Evening sky on Thursday November 2 looking north-west as seen from Adelaide at 5:30 am local daylight saving time in South Australia. The nearly full Moon makes a triangle with Jupiter and Aldebaran. Similar views will be seen elsewhere at the equivalent local time (click to embiggen).
The Last Quarter Moon is Wednesday November 7. There will be a Total Eclipse of the Sun on November 14.
Jupiter is easily seen above the north-western horizon in the early morning sky. Jupiter is below the Hyades, between the red star Aldebaran and the dimmer blue white star Elnath. Jupiter moves slowly towards Aldebaran during the week.
Jupiter, Aldebaran and the red star Betelgeuse in Orion form a long triangle in the sky. With the Pleiades cluster and the constellation of Orion close by, this is a beautiful sight.
Jupiter is now seen in the late evening sky, rising shortly before 11 pm. On the morning of November 2 the nearly full Moon makes a triangle with Jupiter and Aldebaran.
Bright white Venus is still moderately high above the eastern horizon, but continues sinking lower over the week. Venus looks like a waxing Moon when seen through even a small telescope.
Venus is in the constellation of Virgo. It approaches the bright star Spica, alpha Virginis, towards the end of the week. Venus is now relatively low to the horizon, but still clearly visible in twlight skies. It will become harder to see over the coming weeks. Venus will still be bright, but hard to see from cluttered horizons.
Evening sky looking west as seen from Adelaide at 8:30 pm local daylight time on Saturday November 3. Mercury is in the head of the Scorpion. Mars is high in the body of the Scorpion. Similar views will be seen elsewhere at the equivalent local time. Click to embiggen.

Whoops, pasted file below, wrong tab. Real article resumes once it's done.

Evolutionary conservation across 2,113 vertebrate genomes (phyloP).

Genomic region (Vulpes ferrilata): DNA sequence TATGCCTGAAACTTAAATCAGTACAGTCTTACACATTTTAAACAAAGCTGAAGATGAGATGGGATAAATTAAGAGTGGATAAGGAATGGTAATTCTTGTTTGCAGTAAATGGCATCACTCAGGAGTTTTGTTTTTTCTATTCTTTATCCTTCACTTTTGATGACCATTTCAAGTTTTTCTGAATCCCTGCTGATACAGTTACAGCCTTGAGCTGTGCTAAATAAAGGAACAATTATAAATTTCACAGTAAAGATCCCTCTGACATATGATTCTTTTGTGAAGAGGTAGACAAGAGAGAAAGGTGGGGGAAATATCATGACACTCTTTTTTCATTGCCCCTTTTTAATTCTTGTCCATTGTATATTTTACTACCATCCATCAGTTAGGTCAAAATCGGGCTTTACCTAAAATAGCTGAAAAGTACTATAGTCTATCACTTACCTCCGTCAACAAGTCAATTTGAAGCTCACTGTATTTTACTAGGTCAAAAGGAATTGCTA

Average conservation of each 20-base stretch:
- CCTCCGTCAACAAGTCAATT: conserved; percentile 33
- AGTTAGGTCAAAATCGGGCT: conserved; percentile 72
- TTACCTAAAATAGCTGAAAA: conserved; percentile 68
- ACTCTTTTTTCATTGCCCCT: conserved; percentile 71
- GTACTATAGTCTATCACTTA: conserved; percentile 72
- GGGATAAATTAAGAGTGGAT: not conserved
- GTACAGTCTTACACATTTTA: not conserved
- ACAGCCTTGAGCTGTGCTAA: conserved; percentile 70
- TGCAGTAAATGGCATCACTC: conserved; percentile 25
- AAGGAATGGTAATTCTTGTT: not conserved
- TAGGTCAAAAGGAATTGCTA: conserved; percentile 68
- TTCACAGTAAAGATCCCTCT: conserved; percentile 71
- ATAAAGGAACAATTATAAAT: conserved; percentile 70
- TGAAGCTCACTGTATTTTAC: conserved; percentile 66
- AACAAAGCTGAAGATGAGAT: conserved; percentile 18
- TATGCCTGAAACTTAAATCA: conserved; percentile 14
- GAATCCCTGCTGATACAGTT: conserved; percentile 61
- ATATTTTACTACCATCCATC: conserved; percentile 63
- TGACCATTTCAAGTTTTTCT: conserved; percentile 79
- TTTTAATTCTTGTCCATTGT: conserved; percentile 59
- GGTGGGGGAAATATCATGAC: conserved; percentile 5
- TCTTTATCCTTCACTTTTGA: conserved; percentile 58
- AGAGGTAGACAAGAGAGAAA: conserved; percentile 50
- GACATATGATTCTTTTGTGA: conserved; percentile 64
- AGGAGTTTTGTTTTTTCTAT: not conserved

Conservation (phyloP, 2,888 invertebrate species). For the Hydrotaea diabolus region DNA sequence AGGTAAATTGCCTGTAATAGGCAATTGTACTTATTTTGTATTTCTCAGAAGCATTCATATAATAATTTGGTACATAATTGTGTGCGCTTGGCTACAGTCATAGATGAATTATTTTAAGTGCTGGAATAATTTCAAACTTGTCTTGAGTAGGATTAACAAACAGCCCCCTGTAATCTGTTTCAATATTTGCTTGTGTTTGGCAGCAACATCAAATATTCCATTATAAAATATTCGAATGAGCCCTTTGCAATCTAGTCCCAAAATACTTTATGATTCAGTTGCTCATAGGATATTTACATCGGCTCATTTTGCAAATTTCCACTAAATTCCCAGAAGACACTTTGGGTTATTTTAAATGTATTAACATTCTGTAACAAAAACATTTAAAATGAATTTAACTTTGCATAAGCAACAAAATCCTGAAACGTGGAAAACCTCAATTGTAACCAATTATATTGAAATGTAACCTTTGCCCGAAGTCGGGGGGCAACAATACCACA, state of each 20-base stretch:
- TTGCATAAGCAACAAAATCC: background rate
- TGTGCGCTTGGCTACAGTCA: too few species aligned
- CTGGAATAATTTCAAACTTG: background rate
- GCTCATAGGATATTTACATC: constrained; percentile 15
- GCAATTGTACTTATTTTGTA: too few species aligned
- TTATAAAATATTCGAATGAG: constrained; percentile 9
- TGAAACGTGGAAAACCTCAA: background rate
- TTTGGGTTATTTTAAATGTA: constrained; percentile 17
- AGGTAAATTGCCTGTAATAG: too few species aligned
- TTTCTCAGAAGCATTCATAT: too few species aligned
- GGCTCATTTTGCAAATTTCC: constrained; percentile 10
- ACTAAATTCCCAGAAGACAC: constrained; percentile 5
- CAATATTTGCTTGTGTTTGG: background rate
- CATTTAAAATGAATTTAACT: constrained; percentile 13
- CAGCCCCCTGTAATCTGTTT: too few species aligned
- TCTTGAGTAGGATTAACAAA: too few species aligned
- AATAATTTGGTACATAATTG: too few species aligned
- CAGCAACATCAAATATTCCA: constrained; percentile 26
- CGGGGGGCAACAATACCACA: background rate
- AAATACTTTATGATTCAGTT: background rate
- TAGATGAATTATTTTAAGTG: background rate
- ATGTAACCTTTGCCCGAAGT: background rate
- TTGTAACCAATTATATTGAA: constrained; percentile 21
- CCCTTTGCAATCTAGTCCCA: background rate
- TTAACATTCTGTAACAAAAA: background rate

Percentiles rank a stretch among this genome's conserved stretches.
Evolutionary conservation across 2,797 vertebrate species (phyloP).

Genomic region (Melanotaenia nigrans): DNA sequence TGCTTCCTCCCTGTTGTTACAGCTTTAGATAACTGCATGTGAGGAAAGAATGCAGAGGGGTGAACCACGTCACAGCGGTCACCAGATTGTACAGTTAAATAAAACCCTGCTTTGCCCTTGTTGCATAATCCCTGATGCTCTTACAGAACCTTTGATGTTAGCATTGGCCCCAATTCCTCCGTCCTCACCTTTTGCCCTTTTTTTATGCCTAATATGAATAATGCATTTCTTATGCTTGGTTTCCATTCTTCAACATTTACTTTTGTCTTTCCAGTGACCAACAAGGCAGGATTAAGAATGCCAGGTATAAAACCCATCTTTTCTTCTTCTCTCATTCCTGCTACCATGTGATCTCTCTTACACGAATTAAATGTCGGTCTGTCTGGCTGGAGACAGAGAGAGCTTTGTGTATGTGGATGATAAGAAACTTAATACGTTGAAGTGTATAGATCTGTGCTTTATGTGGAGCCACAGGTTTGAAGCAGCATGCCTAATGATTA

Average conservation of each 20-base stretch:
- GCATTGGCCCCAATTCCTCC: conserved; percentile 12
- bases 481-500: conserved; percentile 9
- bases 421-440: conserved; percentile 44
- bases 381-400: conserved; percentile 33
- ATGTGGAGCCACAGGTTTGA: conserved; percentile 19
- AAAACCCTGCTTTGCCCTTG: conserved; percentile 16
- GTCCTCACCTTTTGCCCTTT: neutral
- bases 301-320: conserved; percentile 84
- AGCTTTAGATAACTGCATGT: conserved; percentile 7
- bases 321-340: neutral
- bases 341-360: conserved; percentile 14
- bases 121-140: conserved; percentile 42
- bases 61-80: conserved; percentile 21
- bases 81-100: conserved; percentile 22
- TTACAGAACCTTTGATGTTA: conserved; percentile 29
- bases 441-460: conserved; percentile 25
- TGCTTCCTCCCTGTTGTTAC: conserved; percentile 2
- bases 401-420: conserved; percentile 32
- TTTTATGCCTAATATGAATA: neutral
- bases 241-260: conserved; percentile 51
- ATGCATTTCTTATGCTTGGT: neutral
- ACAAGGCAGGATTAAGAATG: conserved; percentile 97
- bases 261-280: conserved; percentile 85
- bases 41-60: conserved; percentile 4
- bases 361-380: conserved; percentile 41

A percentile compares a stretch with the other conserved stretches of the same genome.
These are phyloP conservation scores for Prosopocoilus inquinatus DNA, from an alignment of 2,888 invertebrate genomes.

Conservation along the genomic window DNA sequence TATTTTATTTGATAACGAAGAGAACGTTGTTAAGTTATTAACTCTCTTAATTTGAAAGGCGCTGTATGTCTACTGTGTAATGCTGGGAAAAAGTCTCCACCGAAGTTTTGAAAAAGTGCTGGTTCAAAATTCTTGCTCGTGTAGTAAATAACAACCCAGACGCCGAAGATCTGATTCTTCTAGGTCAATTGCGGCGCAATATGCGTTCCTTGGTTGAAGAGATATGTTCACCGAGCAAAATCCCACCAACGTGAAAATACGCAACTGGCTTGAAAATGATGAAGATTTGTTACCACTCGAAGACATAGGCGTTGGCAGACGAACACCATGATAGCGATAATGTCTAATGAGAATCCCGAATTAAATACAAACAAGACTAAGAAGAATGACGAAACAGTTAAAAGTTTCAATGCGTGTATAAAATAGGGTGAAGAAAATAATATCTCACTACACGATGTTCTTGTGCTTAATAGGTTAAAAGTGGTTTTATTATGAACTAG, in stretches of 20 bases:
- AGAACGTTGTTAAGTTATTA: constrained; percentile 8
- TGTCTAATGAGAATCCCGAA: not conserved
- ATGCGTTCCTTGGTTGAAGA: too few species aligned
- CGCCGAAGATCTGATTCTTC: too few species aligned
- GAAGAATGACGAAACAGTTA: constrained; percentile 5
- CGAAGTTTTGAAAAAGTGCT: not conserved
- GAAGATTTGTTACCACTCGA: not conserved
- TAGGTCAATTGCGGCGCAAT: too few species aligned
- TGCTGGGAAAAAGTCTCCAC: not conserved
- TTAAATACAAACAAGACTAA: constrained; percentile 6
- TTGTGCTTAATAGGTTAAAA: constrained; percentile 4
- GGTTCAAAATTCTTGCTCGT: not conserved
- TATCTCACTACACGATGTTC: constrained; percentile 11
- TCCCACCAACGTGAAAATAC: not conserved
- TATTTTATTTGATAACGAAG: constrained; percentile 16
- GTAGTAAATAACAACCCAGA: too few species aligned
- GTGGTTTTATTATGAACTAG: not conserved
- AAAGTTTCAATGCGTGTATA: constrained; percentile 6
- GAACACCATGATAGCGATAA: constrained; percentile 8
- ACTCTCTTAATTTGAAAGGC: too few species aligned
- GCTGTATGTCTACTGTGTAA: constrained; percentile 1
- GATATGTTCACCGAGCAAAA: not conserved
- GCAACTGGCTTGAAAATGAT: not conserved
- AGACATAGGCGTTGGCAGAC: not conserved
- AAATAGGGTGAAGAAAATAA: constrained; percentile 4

Saturn is lost in the twilight.
Mercury is no longer rising in the sky, and is now becoming dimmer. This will be the best time to see the swift inner planet in the evening this year. It is still the brightest object just above the western horizon towards the end of twilight, just above delta Scorpii in the head of the Scorpion.
Mars enters the constellation Ophiuchus. Mars is third brightest object in the western sky (after Mercury and the red star Antares, which is just a little brighter than Mars). Mars's distinctive red colour makes it relatively easy to spot. Mars will be in binocular range of several beautiful clusters for most of the month.
Mars sets shortly after 11:00 pm local daylight saving time.
Mars was at opposition on March 4, when it was biggest and brightest as seen from Earth. Sadly, this is a poor opposition and Mars will be fairly small in modest telescopes.
There are lots of interesting things in the sky to view with a telescope. If you don't have a telescope, now is a good time to visit one of your local astronomical societies open nights or the local planetariums.
Printable PDF maps of the Eastern sky at 10 pm AEDST, Western sky at 10 pm AEDST. For further details and more information on what's up in the sky, see Southern Skywatch.
Cloud cover predictions can be found at SkippySky.
Labels: weekly sky